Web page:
Incidentally: A couple of days ago a sharp-eyed friend predicted that Biden will, at age 80 and 81, run again in ’23 and ’24.
I love roaming around Manhattan (i.e., not Brooklyn) during a moderately serious snowstorm. Which seems to be happening now. By this I mean the kind of rough and tumble snow that sticks to the sidewalk and accumulates at least a half-foot or more. Today’s Nor’easter could actually deliver two feet.
That awesome feeling of standing on a streetcorner in my black overcoat and cowboy hat, getting splattered by bits of flying ice and snow when a taxi speeds by, delighting to that muffled-snow-blanket sound, ducking into a deli for a plastic container of watermelon salad or a Starbucks for a cup of black battery acid…loving it all.
Here’s HE’s latest Best Picture chart. I’m honestly split 50/50 on the merits of Chloe Zhao‘s Nomadland and David Fincher‘s Mank, and so they’re tied for second place. (At least for the time being.) They’re both excellent films, and in a Mangrove-free world either could easily occupy the #1 slot. But Steve McQueen’s film happened, and there’s no question it’s 2020’s finest.
Curious as it may seem to some, I regard Roman Polanski‘s J’Accuse (i.e., An Officer and a Spy) as a 2020 feature, even though it never opened (and probably never will open) stateside.
It had its world premiere at the 2019 Venice Film Festival, and began to illegally stream earlier this year. In my book that makes it a necessary 2020 release, as there was no other way to see it. The Polanski stamp demanded the attention of film mavens the world over. Even if J’Accuse was streaming right now on Amazon, Netflix or HBO Max, would most critics ignore it all the same? Probably. The applicable terms are “fear” and “cowardice.” Or, if you will, “playing it safe.”
I have nothing but disgust and condemnation for any sexual abuser in any realm, but in this instance it’s also unconscionable, I feel, to not separate Polanski the artist from Polanski the flawed individual. Brilliant filmmaking is brilliant filmmaking, and it’s completely derelict for critics to ignore this film, as almost all of them have over the last year or so.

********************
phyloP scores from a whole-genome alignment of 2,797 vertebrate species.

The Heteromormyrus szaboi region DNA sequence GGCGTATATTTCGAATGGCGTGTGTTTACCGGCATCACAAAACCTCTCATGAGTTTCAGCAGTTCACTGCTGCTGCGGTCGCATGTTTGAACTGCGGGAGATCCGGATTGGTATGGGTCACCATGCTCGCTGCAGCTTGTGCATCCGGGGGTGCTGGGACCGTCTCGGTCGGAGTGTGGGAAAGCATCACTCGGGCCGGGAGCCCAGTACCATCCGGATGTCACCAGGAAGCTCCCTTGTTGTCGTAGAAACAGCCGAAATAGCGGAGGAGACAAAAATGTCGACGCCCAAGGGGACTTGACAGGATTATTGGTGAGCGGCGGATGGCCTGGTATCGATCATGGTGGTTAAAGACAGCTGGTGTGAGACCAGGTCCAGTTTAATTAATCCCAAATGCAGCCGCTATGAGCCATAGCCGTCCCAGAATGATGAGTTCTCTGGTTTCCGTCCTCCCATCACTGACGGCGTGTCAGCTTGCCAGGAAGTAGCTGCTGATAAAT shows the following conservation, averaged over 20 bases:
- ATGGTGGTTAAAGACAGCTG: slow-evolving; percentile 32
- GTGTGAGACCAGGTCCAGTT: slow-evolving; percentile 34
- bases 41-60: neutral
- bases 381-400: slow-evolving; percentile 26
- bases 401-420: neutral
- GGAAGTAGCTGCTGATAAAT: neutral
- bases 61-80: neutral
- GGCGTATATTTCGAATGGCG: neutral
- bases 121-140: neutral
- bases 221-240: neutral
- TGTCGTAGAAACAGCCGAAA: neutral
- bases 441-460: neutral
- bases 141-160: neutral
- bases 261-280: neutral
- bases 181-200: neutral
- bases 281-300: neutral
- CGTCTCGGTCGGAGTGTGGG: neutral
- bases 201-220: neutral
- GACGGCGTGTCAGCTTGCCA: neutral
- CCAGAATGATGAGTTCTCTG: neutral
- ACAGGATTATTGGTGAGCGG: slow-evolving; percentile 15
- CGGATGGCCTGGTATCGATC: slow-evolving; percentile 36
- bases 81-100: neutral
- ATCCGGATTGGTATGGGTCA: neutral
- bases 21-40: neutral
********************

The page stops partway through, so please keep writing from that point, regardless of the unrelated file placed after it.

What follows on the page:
I had to give J’Accuse the third place slot — it’s too mesmerizing, too exacting and too searing to be designated any other way.
The Mangrove irony, of course, is that Amazon has decided not to go for Oscars but Emmys, which I regard, due respect, as a mistake. If I’d been in Amazon’s shoes I would have submitted the other four Small Axe films — Lovers Rock, Education, Alex Wheatle and Red, White and Blue — for Emmy consideration while declaring Mangrove to be a theatrical, Oscar-qualifying, stand-alone feature.
There’s no theatrical realm to speak of these days so any half-decent streamer can (and in Mangrove‘s case, definitely should) be regarded as a Best Picture contender. If any 2020 film deserves to be so regarded, it’s Mangrove.
If not for the pandemic Mangrove would have premiered in Cannes last May, perhaps played a couple of early fall festivals besides NYFF ’20, and gone on to a semblance of theatrical glory. It would’ve certainly emerged as a top-ten favorite on all the lists. Academy and guild voters would’ve had no choice but bestow a Best Picture nomination, as they did six years ago with McQueen’s 12 Years A Slave.